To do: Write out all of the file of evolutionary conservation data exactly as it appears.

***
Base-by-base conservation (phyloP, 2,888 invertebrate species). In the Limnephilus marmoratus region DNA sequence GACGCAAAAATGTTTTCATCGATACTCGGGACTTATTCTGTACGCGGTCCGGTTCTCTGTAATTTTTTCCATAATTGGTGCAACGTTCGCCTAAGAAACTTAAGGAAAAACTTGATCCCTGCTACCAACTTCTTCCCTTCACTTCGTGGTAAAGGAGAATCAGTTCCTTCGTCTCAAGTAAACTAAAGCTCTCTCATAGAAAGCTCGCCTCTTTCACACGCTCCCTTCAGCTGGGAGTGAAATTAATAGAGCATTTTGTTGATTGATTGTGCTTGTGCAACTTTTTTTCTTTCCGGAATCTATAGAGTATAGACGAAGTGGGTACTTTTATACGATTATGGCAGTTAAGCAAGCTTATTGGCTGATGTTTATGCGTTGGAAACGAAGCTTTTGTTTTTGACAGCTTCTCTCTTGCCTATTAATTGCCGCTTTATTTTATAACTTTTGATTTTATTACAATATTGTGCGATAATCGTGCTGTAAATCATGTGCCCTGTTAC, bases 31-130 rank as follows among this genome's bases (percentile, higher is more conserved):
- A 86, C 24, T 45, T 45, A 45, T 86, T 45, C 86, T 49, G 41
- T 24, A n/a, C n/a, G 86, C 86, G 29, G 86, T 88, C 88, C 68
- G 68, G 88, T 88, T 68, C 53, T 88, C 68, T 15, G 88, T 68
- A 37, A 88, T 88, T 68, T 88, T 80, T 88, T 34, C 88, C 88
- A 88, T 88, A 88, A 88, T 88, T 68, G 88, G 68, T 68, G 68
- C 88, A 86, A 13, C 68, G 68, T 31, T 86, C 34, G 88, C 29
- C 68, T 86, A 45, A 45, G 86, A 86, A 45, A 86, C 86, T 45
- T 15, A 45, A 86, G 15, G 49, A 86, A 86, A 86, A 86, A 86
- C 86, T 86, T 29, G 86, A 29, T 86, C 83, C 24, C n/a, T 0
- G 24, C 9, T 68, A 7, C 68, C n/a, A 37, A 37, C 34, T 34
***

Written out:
Base-by-base conservation (phyloP, 2,888 invertebrate species). In the Limnephilus marmoratus region DNA sequence GACGCAAAAATGTTTTCATCGATACTCGGGACTTATTCTGTACGCGGTCCGGTTCTCTGTAATTTTTTCCATAATTGGTGCAACGTTCGCCTAAGAAACTTAAGGAAAAACTTGATCCCTGCTACCAACTTCTTCCCTTCACTTCGTGGTAAAGGAGAATCAGTTCCTTCGTCTCAAGTAAACTAAAGCTCTCTCATAGAAAGCTCGCCTCTTTCACACGCTCCCTTCAGCTGGGAGTGAAATTAATAGAGCATTTTGTTGATTGATTGTGCTTGTGCAACTTTTTTTCTTTCCGGAATCTATAGAGTATAGACGAAGTGGGTACTTTTATACGATTATGGCAGTTAAGCAAGCTTATTGGCTGATGTTTATGCGTTGGAAACGAAGCTTTTGTTTTTGACAGCTTCTCTCTTGCCTATTAATTGCCGCTTTATTTTATAACTTTTGATTTTATTACAATATTGTGCGATAATCGTGCTGTAAATCATGTGCCCTGTTAC, bases 31-130 rank as follows among this genome's bases (percentile, higher is more conserved):
- A 86, C 24, T 45, T 45, A 45, T 86, T 45, C 86, T 49, G 41
- T 24, A n/a, C n/a, G 86, C 86, G 29, G 86, T 88, C 88, C 68
- G 68, G 88, T 88, T 68, C 53, T 88, C 68, T 15, G 88, T 68
- A 37, A 88, T 88, T 68, T 88, T 80, T 88, T 34, C 88, C 88
- A 88, T 88, A 88, A 88, T 88, T 68, G 88, G 68, T 68, G 68
- C 88, A 86, A 13, C 68, G 68, T 31, T 86, C 34, G 88, C 29
- C 68, T 86, A 45, A 45, G 86, A 86, A 45, A 86, C 86, T 45
- T 15, A 45, A 86, G 15, G 49, A 86, A 86, A 86, A 86, A 86
- C 86, T 86, T 29, G 86, A 29, T 86, C 83, C 24, C n/a, T 0
- G 24, C 9, T 68, A 7, C 68, C n/a, A 37, A 37, C 34, T 34